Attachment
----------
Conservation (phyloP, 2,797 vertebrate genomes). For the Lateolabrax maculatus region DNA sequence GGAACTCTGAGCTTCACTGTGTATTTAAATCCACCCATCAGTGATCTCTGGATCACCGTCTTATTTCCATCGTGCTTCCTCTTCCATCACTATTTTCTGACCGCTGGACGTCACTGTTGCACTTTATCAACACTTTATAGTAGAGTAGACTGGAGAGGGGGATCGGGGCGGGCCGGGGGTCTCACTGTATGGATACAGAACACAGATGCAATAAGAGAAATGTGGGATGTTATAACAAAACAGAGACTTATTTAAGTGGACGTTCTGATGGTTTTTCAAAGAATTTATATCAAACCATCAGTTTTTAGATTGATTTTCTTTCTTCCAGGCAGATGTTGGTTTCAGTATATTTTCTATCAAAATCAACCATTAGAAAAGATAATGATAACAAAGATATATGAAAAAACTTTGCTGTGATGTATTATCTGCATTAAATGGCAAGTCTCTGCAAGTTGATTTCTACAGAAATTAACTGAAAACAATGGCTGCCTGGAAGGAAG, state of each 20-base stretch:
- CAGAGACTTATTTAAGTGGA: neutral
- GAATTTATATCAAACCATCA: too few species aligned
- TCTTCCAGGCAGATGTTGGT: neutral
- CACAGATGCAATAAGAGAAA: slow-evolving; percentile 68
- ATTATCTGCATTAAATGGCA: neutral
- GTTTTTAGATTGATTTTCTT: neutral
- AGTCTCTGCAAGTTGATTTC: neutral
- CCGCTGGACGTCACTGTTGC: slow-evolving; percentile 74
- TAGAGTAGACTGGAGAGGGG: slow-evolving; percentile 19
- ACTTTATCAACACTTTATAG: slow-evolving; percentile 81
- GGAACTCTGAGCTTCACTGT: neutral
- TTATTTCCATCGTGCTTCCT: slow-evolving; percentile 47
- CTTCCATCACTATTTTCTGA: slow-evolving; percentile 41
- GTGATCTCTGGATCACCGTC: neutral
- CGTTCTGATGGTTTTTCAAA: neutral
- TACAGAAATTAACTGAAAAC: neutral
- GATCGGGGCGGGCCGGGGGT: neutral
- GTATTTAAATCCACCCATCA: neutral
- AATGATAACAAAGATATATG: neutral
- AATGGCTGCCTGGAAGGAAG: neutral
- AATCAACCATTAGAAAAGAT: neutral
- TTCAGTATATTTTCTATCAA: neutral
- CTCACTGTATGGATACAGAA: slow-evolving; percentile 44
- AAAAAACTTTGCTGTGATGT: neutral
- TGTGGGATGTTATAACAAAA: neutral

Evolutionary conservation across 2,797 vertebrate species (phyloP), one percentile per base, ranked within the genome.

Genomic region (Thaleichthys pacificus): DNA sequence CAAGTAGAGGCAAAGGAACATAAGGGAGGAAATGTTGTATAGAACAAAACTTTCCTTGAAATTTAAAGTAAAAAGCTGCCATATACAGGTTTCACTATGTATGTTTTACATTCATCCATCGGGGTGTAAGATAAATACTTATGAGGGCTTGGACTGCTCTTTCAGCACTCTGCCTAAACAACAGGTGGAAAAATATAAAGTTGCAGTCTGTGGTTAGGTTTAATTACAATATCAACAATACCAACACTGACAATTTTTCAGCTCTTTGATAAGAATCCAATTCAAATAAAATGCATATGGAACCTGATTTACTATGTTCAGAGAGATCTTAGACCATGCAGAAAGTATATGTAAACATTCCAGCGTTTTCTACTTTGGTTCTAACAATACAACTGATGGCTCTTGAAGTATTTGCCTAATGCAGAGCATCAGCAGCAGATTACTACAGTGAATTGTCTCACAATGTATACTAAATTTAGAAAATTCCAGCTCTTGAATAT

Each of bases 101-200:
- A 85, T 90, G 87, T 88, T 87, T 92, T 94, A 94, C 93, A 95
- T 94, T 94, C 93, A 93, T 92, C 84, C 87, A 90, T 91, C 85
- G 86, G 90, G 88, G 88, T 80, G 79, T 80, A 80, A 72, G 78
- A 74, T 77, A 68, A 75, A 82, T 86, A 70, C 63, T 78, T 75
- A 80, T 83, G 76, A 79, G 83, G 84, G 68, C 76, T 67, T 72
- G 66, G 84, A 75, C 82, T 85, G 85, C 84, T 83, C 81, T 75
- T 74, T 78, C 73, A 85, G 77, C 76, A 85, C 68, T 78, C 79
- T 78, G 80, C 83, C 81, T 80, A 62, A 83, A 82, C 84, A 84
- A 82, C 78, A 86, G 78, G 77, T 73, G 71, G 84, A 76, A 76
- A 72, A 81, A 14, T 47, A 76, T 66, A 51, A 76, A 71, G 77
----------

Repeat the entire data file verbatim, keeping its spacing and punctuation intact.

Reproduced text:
Conservation (phyloP, 2,797 vertebrate genomes). For the Lateolabrax maculatus region DNA sequence GGAACTCTGAGCTTCACTGTGTATTTAAATCCACCCATCAGTGATCTCTGGATCACCGTCTTATTTCCATCGTGCTTCCTCTTCCATCACTATTTTCTGACCGCTGGACGTCACTGTTGCACTTTATCAACACTTTATAGTAGAGTAGACTGGAGAGGGGGATCGGGGCGGGCCGGGGGTCTCACTGTATGGATACAGAACACAGATGCAATAAGAGAAATGTGGGATGTTATAACAAAACAGAGACTTATTTAAGTGGACGTTCTGATGGTTTTTCAAAGAATTTATATCAAACCATCAGTTTTTAGATTGATTTTCTTTCTTCCAGGCAGATGTTGGTTTCAGTATATTTTCTATCAAAATCAACCATTAGAAAAGATAATGATAACAAAGATATATGAAAAAACTTTGCTGTGATGTATTATCTGCATTAAATGGCAAGTCTCTGCAAGTTGATTTCTACAGAAATTAACTGAAAACAATGGCTGCCTGGAAGGAAG, state of each 20-base stretch:
- CAGAGACTTATTTAAGTGGA: neutral
- GAATTTATATCAAACCATCA: too few species aligned
- TCTTCCAGGCAGATGTTGGT: neutral
- CACAGATGCAATAAGAGAAA: slow-evolving; percentile 68
- ATTATCTGCATTAAATGGCA: neutral
- GTTTTTAGATTGATTTTCTT: neutral
- AGTCTCTGCAAGTTGATTTC: neutral
- CCGCTGGACGTCACTGTTGC: slow-evolving; percentile 74
- TAGAGTAGACTGGAGAGGGG: slow-evolving; percentile 19
- ACTTTATCAACACTTTATAG: slow-evolving; percentile 81
- GGAACTCTGAGCTTCACTGT: neutral
- TTATTTCCATCGTGCTTCCT: slow-evolving; percentile 47
- CTTCCATCACTATTTTCTGA: slow-evolving; percentile 41
- GTGATCTCTGGATCACCGTC: neutral
- CGTTCTGATGGTTTTTCAAA: neutral
- TACAGAAATTAACTGAAAAC: neutral
- GATCGGGGCGGGCCGGGGGT: neutral
- GTATTTAAATCCACCCATCA: neutral
- AATGATAACAAAGATATATG: neutral
- AATGGCTGCCTGGAAGGAAG: neutral
- AATCAACCATTAGAAAAGAT: neutral
- TTCAGTATATTTTCTATCAA: neutral
- CTCACTGTATGGATACAGAA: slow-evolving; percentile 44
- AAAAAACTTTGCTGTGATGT: neutral
- TGTGGGATGTTATAACAAAA: neutral

Evolutionary conservation across 2,797 vertebrate species (phyloP), one percentile per base, ranked within the genome.

Genomic region (Thaleichthys pacificus): DNA sequence CAAGTAGAGGCAAAGGAACATAAGGGAGGAAATGTTGTATAGAACAAAACTTTCCTTGAAATTTAAAGTAAAAAGCTGCCATATACAGGTTTCACTATGTATGTTTTACATTCATCCATCGGGGTGTAAGATAAATACTTATGAGGGCTTGGACTGCTCTTTCAGCACTCTGCCTAAACAACAGGTGGAAAAATATAAAGTTGCAGTCTGTGGTTAGGTTTAATTACAATATCAACAATACCAACACTGACAATTTTTCAGCTCTTTGATAAGAATCCAATTCAAATAAAATGCATATGGAACCTGATTTACTATGTTCAGAGAGATCTTAGACCATGCAGAAAGTATATGTAAACATTCCAGCGTTTTCTACTTTGGTTCTAACAATACAACTGATGGCTCTTGAAGTATTTGCCTAATGCAGAGCATCAGCAGCAGATTACTACAGTGAATTGTCTCACAATGTATACTAAATTTAGAAAATTCCAGCTCTTGAATAT

Each of bases 101-200:
- A 85, T 90, G 87, T 88, T 87, T 92, T 94, A 94, C 93, A 95
- T 94, T 94, C 93, A 93, T 92, C 84, C 87, A 90, T 91, C 85
- G 86, G 90, G 88, G 88, T 80, G 79, T 80, A 80, A 72, G 78
- A 74, T 77, A 68, A 75, A 82, T 86, A 70, C 63, T 78, T 75
- A 80, T 83, G 76, A 79, G 83, G 84, G 68, C 76, T 67, T 72
- G 66, G 84, A 75, C 82, T 85, G 85, C 84, T 83, C 81, T 75
- T 74, T 78, C 73, A 85, G 77, C 76, A 85, C 68, T 78, C 79
- T 78, G 80, C 83, C 81, T 80, A 62, A 83, A 82, C 84, A 84
- A 82, C 78, A 86, G 78, G 77, T 73, G 71, G 84, A 76, A 76
- A 72, A 81, A 14, T 47, A 76, T 66, A 51, A 76, A 71, G 77